But I could not venture to reject the book, as many brethren hold it in high esteem. But I suppose that it is beyond my comprehension, and that there is a certain concealed and more wonderful meaning in every part. For if I do not understand I suspect that a deeper sense lies beneath the words. I do not measure and judge them by my own reason, but leaving the more to faith regard them as too high for me to grasp. And I do not reject what I cannot comprehend, but rather wonder because I do not understand it.

Having finished all the prophecy, so to speak, the prophet pronounces those blessed who shall observe it, and also himself. For he says, ‘Blessed is he that keepeth the words of the prophecy of this book, and I, John, who saw and heard these things’ (Rev 22:7-8). Therefore that he was called John, and that this book is the work of one John, I do not deny. And I agree also that it is the work of a holy and inspired man. But I cannot readily admit that he was the apostle, the son of Zebedee, the brother of James, by whom the Gospel of John and the Catholic Epistle were written. For I judge from the character of both, and the forms of expression, and the entire execution of the book, that it is not his. For the evangelist nowhere gives his name, or proclaims himself, either in the Gospel or Epistle.

[Editor’s Note: Quotations from ancient text were sourced from the writings of early church historian, Eusebius; ca. 260/265 – 339/340 AD, in his volume titled Ecclesiastical History.]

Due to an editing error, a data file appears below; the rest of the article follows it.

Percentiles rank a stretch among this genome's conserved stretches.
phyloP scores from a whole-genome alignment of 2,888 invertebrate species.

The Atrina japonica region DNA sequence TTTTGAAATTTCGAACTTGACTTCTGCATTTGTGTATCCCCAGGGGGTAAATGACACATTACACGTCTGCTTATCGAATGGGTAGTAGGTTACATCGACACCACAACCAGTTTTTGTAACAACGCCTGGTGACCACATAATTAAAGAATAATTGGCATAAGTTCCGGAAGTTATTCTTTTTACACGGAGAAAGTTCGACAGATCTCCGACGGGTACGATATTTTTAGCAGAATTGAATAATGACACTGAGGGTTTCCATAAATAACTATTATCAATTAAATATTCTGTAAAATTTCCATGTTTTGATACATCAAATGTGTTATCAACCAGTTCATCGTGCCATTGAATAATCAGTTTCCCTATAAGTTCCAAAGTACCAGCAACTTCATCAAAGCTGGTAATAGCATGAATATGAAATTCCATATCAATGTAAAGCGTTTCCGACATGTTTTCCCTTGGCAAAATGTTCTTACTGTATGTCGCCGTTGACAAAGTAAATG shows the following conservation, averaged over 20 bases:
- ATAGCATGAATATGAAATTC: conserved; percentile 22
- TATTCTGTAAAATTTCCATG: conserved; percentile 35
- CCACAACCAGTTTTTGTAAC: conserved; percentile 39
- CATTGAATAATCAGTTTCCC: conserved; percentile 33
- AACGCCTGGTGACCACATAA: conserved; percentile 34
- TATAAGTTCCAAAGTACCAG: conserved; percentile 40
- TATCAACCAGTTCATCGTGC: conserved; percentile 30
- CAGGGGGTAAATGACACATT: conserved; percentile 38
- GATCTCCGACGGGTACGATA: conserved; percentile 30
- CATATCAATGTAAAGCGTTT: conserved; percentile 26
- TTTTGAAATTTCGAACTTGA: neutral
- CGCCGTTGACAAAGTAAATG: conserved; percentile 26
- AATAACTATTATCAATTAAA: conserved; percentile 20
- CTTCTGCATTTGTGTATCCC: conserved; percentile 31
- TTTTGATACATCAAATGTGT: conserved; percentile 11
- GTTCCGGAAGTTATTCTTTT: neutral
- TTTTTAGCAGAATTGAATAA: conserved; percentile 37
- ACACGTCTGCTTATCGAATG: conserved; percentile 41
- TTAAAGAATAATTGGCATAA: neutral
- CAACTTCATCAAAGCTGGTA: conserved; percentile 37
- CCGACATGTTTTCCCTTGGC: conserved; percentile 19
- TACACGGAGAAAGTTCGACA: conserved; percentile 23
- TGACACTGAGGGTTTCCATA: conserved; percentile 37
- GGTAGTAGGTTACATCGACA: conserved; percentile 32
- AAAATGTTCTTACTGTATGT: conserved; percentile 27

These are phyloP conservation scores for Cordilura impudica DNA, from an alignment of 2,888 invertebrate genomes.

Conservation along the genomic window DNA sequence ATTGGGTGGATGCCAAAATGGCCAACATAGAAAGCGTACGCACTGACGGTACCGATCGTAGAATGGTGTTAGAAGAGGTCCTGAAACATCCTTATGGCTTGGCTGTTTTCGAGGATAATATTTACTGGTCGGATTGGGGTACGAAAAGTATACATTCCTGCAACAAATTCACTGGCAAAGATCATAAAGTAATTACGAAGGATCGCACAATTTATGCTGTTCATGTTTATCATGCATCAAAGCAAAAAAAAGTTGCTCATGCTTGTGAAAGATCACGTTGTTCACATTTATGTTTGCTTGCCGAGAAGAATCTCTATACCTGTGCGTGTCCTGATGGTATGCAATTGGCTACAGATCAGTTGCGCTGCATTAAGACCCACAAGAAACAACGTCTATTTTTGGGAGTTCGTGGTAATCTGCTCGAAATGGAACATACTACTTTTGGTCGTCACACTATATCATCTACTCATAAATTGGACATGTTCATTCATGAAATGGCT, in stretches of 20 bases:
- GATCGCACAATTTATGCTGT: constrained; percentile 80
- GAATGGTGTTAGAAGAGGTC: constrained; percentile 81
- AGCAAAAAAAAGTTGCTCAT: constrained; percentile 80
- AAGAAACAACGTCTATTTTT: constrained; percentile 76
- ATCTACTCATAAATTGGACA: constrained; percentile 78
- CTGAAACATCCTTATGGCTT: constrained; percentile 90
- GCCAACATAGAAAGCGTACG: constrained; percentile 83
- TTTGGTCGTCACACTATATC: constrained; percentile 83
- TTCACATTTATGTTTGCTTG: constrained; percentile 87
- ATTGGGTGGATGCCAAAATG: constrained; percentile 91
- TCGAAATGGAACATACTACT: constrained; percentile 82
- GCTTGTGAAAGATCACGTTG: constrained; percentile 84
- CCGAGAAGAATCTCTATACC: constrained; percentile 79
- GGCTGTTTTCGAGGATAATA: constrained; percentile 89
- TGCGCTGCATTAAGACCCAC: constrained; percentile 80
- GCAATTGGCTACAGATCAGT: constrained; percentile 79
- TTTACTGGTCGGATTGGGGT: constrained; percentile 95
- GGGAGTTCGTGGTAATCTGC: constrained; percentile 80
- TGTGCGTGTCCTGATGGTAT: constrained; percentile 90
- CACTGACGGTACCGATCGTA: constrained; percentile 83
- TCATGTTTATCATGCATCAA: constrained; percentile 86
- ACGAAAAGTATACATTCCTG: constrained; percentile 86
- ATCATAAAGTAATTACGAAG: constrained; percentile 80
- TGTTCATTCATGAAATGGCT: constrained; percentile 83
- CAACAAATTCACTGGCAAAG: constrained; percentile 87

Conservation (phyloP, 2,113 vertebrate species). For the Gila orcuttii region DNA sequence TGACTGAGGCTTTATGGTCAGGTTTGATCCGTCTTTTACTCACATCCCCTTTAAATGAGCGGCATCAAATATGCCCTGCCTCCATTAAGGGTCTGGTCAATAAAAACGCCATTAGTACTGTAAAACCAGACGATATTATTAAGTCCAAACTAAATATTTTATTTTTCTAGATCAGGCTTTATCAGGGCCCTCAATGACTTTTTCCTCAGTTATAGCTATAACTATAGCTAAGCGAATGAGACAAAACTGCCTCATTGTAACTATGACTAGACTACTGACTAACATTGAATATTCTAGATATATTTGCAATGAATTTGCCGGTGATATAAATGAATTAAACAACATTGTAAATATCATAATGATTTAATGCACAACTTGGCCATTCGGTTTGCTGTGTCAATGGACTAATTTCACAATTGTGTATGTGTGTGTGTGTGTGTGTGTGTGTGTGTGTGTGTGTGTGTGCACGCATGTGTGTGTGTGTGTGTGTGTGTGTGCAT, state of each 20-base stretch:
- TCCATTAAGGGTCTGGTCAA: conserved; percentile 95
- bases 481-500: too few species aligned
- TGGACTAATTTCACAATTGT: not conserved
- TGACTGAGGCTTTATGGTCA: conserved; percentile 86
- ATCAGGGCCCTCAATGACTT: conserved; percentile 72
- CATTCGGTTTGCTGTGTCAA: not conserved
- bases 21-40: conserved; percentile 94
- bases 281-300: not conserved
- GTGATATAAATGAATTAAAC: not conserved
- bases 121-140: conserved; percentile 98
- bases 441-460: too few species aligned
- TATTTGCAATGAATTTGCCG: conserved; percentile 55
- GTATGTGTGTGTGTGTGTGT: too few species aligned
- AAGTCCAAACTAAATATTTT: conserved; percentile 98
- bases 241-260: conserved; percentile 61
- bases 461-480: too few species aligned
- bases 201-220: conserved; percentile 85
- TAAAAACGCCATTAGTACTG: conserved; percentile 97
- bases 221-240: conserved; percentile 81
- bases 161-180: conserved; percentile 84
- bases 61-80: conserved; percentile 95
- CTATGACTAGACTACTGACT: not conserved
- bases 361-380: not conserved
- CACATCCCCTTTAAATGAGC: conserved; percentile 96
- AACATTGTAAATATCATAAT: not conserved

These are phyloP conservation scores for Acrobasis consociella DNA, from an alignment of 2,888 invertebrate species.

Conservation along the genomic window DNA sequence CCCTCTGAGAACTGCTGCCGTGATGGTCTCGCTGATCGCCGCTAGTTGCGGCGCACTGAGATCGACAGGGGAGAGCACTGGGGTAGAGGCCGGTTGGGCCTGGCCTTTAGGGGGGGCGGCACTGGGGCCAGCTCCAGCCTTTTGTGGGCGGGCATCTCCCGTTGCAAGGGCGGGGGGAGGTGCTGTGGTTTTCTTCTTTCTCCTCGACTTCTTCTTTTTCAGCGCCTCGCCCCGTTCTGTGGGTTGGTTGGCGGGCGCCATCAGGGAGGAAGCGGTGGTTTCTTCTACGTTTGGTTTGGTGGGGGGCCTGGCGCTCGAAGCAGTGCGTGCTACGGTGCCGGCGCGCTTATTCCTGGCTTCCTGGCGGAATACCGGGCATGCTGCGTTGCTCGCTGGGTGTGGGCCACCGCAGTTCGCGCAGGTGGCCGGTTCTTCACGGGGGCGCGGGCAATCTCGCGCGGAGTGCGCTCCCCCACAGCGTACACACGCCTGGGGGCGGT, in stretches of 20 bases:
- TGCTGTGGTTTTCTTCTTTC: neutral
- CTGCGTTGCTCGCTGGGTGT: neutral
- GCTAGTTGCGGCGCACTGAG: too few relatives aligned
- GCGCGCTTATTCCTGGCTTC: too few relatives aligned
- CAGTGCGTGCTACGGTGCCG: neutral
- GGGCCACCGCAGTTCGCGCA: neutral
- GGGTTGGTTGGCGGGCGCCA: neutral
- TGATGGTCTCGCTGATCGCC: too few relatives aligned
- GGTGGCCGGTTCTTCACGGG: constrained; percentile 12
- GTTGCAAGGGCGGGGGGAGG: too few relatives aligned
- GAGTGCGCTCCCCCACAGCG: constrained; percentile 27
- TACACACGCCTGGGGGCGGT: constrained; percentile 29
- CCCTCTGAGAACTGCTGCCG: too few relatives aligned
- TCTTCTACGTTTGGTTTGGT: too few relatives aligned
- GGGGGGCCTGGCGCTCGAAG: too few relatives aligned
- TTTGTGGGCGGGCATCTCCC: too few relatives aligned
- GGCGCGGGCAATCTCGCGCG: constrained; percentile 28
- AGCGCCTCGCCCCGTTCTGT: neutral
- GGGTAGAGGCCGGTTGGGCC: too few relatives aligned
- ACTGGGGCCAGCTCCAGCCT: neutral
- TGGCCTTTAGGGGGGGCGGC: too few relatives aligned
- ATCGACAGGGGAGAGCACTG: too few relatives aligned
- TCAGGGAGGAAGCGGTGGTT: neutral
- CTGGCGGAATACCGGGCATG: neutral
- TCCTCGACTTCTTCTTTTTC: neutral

One of the most challenging problems with Revelation is the style in which it was written — a composition of Greek that was poorly structured and in some ways illiterate. Conversely, the Gospel of John — and the epistles bearing his name — were written with a masterful command of Greek language and syntax. It is possible that a ghost writer fluent in Hebrew wrote down the vision as was seen by John.

Papias [Bishop of Hierapolisca; ca. 60 –130 AD] noted that there were two persons named John known to the churches in Asia — John the Apostle and John the presbyter. Indeed, at Ephesus there were two monuments found bearing the names of these two men. It was surmised by a few that the presbyter was the author of Revelation.

The most convincing evidence to authenticate Revelation is that the Apostle wrote that he saw the vision while on the isle of Patmos  (Revelation 1:9). Church tradition says that John was exiled to the island (which lies near the port city of Ephesus) by Domitian — if you believe the book was written in 95 AD, or Nero Domitius — if you believe that John saw his vision prior to the apocalyptic destruction of Jerusalem in 70 AD.

End is Near preachers quite often assume a late-date authorship of the Revelation, and have distressed the body of Christ for 2000 years with false teaching, false prophecy and a false gospel message. Throughout the Bible faithful stewards are warned to beware the false prophets (Matthew 7:15).